Tito, Josip


Tito, Josip
(1892–1980)
   Tito, born Josip Broz, was one of the most prominent communist leaders of the 20th century, and his Yugoslavia stood uniquely independent of the Soviet Union and China. His political activism started in 1910 when he joined the Social–Democratic Party of Croatia and Slavonia. Despite his vehement opposition to the conflict, Tito was sent to fight in World War I, though he eventually managed to desert and flee to Russia. Here, in November 1917 he joined the Red Army and applied a year later to join the Communist Party of the Soviet Union. Tito became a member of the underground Communist Party of Yugoslavia (CPY) in 1920, and used his position as a Comintern member to liaise with Josef Stalin over its activities. In 1934 he became a member of the Political Bureau and Central Committee of the CPY, and in1937 general secretary. When in April 1941 the Axis powers invaded Yugoslavia, Tito was at the forefront of the resistance movement, becoming chief commander of the Yugoslav National Liberation Army (NLA). The guerrilla tactics of the NLA were ultimately successful as they liberated chunks of territory, earning Tito the title of marshal in 1943 and eventually forcing the fascists out.
   At the end of World War II, Tito became prime minister and minister of foreign affairs of Yugoslavia as part of a fresh coalition government. Shortly afterwards, in 1953, he succeeded Ivan Ribar as president of the country under the new constitution, and a decade later Yugoslavia became the Socialist Federal Republic of Yugoslavia. In 1974 Tito was named “president for life” following five consecutive election victories, a position he occupied through to his death six years later.
   Tito succeeded in keeping the deeply fractious Yugoslavia cemented together, chiefly by diluting nationalist sentiments with common Yugoslav goals. But the country was constantly wracked by tensions among its composite peoples and Tito did have to utilize force to maintain this status quo, particularly in the “Croatian spring” when the government suppressed public demonstrations and inner-Party dissent. Tito’s Yugoslavia became the first European communist country to cut all ties with Stalin and exist without Soviet aid. As Stalin pursued full control of the “buffer states” in the Eastern Bloc, he offered his former ally Tito aid in return for obedience, but in 1948 the Yugoslavian chose personal political freedom and full independence for his country. This signified a rejection of the Soviet model of communism, and enabled the Yugoslavian government to pursue its own vision.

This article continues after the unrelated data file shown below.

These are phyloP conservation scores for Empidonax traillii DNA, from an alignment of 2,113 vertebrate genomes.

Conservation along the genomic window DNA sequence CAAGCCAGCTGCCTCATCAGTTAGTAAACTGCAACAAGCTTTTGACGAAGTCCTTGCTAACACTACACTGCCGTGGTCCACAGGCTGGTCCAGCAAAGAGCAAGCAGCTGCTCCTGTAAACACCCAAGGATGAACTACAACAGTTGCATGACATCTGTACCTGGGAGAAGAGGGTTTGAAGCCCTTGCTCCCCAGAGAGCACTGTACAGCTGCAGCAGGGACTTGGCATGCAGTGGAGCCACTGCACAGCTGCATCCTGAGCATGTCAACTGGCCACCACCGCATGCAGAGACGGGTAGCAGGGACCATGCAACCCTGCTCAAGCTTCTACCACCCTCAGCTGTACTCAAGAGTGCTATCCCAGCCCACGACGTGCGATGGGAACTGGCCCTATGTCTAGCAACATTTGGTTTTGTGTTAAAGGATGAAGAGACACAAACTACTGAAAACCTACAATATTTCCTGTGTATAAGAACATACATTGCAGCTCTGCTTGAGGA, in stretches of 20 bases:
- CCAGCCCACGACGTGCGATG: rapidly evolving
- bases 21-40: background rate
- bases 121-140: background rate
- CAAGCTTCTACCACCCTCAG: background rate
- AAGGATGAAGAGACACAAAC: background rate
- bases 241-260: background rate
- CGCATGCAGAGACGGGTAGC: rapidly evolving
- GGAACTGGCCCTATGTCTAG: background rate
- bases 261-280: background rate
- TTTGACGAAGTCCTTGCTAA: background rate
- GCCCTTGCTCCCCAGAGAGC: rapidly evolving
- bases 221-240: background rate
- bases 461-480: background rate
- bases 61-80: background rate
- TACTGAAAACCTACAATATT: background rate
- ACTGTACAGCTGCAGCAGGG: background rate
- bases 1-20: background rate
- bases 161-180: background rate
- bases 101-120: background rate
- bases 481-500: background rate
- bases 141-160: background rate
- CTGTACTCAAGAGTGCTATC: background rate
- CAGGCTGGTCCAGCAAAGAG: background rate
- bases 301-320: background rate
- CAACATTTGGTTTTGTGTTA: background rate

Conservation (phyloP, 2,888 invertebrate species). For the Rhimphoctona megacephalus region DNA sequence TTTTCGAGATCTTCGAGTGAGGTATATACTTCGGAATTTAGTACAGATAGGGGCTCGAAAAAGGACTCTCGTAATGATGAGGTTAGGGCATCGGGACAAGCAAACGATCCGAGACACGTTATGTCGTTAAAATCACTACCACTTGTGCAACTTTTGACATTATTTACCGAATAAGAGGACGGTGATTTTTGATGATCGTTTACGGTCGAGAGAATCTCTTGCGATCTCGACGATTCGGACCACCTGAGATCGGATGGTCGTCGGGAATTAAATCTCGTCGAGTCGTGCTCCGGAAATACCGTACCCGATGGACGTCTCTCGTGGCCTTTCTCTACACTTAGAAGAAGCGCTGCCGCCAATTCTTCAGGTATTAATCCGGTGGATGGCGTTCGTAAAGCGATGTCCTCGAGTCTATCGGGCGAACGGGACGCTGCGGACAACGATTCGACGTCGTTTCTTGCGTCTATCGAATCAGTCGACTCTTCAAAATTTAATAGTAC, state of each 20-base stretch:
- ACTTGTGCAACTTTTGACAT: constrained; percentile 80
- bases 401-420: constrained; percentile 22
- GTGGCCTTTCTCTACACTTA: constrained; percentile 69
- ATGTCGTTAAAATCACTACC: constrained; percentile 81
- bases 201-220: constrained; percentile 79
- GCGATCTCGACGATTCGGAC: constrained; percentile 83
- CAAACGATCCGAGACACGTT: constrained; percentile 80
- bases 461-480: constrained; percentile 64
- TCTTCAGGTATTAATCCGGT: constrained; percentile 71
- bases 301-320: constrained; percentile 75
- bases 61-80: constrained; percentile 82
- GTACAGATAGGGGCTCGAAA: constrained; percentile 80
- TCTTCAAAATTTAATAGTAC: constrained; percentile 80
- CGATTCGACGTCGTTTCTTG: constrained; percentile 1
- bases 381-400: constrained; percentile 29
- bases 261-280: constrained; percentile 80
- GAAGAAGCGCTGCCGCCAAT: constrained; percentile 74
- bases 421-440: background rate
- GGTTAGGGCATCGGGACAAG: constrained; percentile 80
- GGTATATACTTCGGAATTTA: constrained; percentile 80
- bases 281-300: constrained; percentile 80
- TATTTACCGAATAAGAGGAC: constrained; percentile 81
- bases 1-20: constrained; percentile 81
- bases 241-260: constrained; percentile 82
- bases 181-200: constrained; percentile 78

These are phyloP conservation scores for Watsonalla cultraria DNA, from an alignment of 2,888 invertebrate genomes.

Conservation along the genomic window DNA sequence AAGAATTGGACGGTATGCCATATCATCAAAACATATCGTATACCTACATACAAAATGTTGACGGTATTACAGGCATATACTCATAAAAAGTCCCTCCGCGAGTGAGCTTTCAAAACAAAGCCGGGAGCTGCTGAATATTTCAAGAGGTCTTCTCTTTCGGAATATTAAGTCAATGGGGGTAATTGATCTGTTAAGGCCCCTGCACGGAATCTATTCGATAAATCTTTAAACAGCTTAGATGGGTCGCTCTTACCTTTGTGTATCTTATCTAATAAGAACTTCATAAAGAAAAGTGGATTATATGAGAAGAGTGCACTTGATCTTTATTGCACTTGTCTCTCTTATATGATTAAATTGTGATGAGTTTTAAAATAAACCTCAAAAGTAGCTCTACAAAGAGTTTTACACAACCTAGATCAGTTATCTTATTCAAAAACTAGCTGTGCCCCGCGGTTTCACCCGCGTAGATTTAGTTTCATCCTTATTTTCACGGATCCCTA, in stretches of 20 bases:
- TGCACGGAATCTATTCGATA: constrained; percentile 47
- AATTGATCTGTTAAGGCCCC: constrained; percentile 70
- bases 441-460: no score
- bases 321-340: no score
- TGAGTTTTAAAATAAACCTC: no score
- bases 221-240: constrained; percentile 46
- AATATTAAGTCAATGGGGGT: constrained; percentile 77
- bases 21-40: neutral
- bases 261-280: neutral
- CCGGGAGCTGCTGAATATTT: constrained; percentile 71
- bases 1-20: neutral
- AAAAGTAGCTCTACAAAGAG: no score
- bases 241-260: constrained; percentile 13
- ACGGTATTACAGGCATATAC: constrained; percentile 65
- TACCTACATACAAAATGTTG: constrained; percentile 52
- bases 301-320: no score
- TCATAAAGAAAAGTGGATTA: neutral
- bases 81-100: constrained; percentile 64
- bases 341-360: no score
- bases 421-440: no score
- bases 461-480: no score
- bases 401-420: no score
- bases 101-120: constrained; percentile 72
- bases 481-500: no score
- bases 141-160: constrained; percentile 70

As such, Tito and his key aides set about fashioning a uniquely Yugoslavian socialism, internally encouraging market socialism and decentralized worker self-management, and externally steadfastly refusing to align with either side in the Cold War. This latter policy led to Yugoslavia’s membership of the Non-Alignment Movement, which Tito founded, along with Egypt’s Gamal Abdel Nasser and India’s Jawaharlal Nehru, in 1961. Yugoslavia benefited economically from the Tito government’s version of communism, as, unlike those states relying on the Soviet Union, the country was able to form trading relationships with Western economies. Yet, totalitarian elements did surface, and with Tito unwilling to tolerate collaborators shifting too far ideologically toward Stalinist or on the other hand Western democratic viewpoints, expulsions and purges were not uncommon. “Titoism” was in practice something of a halfway house between Stalinism and Western liberalism, and it soon ceased to exist following the death of the ideology’s chief exponent. The collective leadership that Tito left behind to take the reins following his death failed to halt the disintegration of Yugoslavia.

Historical dictionary of Marxism. . 2014.

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